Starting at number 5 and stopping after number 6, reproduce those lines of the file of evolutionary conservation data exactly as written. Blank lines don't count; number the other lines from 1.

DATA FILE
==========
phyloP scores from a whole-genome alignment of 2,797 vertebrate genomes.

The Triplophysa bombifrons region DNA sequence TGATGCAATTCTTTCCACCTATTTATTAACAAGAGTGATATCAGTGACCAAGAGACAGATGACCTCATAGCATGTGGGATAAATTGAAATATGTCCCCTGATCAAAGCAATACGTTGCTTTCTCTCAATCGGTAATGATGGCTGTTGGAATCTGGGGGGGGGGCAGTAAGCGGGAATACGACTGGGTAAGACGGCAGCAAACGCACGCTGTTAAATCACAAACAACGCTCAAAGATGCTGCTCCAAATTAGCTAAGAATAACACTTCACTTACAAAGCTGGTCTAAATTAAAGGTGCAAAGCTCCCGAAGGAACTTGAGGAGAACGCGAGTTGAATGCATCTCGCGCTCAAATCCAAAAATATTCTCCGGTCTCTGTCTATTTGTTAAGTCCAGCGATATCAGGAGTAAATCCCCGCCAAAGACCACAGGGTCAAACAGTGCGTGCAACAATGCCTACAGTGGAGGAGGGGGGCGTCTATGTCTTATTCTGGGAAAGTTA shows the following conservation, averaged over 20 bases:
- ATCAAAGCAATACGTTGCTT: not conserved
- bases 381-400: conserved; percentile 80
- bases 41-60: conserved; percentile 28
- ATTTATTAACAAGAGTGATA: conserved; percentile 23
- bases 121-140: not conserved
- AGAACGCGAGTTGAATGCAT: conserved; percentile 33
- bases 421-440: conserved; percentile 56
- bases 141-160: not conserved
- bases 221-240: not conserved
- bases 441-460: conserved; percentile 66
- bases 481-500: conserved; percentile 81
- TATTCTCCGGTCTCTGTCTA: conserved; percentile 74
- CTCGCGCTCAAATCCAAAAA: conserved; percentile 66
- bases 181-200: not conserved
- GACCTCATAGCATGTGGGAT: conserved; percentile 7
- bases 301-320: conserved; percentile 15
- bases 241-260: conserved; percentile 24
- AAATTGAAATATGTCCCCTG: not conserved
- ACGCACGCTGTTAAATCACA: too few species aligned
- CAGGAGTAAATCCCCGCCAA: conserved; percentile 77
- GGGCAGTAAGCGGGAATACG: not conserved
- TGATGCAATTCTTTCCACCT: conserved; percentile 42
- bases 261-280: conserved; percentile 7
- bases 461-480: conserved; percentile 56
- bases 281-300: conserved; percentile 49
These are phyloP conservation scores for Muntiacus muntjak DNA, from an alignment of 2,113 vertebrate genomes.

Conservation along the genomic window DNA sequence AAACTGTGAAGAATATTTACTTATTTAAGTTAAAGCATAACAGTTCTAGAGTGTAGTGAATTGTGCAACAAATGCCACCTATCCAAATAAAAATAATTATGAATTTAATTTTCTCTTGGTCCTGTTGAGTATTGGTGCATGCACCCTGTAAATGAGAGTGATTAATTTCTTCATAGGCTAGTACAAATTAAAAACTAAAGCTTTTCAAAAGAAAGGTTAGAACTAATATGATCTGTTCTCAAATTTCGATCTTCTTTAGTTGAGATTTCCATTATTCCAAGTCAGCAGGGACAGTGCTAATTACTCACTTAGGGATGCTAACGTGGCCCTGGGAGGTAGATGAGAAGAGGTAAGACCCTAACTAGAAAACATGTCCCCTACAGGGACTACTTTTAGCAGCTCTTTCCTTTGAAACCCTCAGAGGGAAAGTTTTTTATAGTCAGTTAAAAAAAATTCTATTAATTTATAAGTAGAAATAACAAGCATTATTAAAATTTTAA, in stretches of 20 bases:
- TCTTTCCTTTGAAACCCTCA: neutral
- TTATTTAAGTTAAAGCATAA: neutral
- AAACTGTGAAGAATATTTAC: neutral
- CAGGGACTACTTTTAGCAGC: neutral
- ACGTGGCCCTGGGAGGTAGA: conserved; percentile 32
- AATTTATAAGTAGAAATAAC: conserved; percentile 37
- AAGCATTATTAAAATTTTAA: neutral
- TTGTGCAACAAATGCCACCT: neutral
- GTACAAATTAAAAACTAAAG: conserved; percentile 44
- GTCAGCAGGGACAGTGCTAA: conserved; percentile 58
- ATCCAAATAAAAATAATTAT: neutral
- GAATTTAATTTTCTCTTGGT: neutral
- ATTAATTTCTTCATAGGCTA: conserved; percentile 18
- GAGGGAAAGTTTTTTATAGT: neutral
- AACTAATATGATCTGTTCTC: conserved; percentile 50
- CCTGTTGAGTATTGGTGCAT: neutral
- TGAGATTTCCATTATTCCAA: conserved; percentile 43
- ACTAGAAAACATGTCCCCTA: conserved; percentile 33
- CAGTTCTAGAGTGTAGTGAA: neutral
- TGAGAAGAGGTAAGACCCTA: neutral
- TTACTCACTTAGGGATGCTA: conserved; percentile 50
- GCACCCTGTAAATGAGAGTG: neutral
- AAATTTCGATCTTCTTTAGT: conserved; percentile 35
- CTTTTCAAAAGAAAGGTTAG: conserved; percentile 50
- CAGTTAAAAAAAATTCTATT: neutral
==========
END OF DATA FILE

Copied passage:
- bases 41-60: conserved; percentile 28
- ATTTATTAACAAGAGTGATA: conserved; percentile 23